This is a beautifully written memoir of a woman who contracts a mysterious but debilitating illness that leaves her bedridden for over a year. A friend brings a snail from the forest and places it on a flowerpot on her windowsill. She becomes attached to the snail, her constant companion during those long hours spent alone in her bed. The author describes her insights into the snail's psychology and becomes interested enough to read about snails in great depth. Rather than being a depressing recollection of a year in bed with little hope of recovery, this story is a lovely description of her love of nature and the wonders of living creatures as simple as a snail. ( )
1 vote krazy4katz | Oct 29, 2015 |
Her writing was utterly stunning. So beautiful. It was my favourite thing about this book, the way she could use words to leave such an impact and make you think about her comparisons between humans, snails and her illness.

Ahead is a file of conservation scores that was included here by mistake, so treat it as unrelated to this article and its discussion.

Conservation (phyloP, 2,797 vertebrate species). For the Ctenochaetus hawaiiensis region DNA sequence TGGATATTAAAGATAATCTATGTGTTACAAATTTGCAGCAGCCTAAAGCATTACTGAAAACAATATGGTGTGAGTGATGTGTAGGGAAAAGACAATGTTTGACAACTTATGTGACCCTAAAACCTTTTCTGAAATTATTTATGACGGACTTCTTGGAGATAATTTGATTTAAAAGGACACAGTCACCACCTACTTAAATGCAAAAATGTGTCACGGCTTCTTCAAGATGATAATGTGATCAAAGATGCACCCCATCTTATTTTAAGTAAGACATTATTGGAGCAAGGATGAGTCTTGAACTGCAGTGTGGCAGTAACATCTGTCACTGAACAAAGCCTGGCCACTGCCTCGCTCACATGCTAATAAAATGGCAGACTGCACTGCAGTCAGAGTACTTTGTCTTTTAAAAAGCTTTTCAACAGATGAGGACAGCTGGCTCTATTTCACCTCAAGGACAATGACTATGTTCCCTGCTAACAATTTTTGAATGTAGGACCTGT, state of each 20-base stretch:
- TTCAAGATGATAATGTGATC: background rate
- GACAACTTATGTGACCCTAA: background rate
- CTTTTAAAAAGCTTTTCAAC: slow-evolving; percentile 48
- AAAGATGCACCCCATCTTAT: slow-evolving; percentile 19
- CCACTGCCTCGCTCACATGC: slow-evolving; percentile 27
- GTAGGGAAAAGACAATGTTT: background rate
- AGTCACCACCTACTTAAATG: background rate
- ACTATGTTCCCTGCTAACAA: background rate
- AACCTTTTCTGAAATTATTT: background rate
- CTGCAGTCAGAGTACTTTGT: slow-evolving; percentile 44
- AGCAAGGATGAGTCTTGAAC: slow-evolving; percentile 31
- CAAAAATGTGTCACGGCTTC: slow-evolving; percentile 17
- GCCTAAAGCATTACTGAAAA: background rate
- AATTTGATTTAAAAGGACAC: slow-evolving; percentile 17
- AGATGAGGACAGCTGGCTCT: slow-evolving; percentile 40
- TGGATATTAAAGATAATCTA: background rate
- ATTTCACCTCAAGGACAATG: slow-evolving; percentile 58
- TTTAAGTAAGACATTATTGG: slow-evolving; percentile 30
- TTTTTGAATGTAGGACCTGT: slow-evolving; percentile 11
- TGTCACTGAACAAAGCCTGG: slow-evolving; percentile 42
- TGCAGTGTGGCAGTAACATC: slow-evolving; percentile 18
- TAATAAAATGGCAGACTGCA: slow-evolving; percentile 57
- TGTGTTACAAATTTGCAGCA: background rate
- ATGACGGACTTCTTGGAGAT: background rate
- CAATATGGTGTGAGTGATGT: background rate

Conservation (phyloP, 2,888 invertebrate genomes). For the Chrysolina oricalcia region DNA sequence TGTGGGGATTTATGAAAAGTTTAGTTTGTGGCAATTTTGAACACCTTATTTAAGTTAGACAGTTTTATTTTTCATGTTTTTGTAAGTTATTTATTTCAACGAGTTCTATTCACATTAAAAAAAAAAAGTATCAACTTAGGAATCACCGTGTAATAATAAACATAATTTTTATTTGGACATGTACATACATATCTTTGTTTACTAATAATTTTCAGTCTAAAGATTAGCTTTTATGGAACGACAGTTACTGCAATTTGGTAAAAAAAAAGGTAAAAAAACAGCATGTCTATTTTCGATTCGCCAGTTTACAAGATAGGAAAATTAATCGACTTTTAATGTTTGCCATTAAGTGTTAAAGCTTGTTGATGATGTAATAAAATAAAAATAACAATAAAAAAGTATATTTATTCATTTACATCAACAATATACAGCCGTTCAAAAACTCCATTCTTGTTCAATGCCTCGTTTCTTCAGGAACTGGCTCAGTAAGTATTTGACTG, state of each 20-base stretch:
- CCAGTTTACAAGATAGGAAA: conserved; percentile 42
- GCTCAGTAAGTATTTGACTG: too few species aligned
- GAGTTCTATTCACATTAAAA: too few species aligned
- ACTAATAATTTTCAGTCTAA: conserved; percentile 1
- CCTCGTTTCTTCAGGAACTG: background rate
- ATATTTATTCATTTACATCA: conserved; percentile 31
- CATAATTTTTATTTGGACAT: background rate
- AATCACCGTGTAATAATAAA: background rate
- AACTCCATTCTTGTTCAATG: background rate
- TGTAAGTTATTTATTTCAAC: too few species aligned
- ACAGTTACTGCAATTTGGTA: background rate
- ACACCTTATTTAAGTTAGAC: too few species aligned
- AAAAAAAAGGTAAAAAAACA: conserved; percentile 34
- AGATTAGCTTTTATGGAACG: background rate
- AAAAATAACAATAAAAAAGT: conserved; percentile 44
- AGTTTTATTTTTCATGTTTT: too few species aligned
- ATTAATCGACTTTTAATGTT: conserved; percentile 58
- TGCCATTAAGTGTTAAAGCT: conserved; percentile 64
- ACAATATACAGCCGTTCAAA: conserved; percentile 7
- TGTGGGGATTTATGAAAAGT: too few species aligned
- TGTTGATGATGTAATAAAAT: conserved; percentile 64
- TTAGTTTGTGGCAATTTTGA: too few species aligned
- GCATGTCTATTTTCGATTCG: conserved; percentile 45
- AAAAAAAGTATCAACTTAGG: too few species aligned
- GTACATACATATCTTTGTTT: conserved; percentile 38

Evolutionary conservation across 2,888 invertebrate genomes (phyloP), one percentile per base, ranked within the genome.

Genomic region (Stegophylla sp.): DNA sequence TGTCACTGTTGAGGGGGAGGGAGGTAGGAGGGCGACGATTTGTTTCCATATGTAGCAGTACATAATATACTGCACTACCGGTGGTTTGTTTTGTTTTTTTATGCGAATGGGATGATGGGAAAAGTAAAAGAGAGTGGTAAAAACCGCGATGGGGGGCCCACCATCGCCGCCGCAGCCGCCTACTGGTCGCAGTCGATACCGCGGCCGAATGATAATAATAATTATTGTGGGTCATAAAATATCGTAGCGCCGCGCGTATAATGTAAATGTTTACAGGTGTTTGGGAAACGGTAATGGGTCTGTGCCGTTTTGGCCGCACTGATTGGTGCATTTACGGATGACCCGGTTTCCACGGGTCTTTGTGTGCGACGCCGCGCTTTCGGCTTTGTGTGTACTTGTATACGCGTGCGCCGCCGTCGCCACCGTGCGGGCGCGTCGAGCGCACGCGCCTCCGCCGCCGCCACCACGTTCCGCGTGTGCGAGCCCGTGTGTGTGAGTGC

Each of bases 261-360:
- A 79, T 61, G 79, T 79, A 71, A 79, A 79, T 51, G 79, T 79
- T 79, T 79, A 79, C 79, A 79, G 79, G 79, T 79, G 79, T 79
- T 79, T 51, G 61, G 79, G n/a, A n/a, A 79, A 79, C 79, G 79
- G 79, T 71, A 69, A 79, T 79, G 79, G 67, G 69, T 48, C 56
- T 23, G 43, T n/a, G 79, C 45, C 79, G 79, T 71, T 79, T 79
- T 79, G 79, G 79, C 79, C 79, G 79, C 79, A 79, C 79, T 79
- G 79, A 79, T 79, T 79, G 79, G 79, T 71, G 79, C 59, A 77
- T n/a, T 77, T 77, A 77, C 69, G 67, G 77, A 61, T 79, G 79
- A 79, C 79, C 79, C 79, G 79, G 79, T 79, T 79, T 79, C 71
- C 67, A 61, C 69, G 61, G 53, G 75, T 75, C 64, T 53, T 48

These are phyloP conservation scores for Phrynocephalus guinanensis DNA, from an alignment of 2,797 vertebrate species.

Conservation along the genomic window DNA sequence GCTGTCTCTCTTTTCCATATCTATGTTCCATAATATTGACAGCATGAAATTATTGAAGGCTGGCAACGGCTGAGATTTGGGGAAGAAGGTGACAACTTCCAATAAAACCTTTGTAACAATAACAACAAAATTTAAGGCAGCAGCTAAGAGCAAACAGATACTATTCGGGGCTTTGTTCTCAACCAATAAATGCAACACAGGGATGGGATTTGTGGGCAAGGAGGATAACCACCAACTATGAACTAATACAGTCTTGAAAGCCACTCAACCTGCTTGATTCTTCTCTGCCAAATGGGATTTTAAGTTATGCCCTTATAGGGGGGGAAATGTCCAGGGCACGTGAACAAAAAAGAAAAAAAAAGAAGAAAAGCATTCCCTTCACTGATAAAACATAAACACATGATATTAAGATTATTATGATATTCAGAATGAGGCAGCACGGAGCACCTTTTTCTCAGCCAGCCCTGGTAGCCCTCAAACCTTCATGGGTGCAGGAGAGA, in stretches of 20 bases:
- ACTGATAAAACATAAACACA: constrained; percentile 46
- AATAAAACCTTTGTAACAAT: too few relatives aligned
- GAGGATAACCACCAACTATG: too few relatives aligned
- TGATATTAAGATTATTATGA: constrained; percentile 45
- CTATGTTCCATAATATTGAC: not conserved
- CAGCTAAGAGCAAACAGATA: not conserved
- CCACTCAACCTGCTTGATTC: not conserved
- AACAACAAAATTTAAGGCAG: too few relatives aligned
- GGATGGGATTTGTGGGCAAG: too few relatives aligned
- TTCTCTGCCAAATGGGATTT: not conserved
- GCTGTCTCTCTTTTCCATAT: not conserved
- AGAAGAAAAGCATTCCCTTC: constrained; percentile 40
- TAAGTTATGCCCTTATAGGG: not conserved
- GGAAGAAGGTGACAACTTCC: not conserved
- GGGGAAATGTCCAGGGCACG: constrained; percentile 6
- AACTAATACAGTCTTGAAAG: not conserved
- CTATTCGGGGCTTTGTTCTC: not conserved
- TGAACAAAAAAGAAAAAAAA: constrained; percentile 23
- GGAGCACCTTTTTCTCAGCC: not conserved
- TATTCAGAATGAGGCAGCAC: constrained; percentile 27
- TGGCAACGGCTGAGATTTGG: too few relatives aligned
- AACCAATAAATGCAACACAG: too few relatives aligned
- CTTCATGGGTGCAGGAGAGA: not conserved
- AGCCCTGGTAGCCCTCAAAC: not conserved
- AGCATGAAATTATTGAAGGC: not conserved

This book was interesting but I found it to be a bit boring for my tastes just because I've never been interested in learning such intimate details about a snail's life. I definitely preferred when she was talking about her illness because I felt like I could relate more with that. The snail information was interesting, don't get me wrong, and I think she displayed in such a way that kept me reading the book. I found that despite being bored at some points, I see still overall enjoyed this book. ( )
  ebethiepaige | Oct 20, 2015 |
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A small pet is often an excellent companion.
-- Florence Nightingale, Notes on Nursing, 1912
The natural world is the refuge of the spirit... richer even than human imagination.
--Edward O. Wilson, Biophilia, 1984
To biophilia
First words
In early spring, a friend went for a walk in the woods, and glancing down at the path, saw a snail. Picking it up, she held it gingerly in the palm of her hand and carried it back toward the studio where I was convalescing.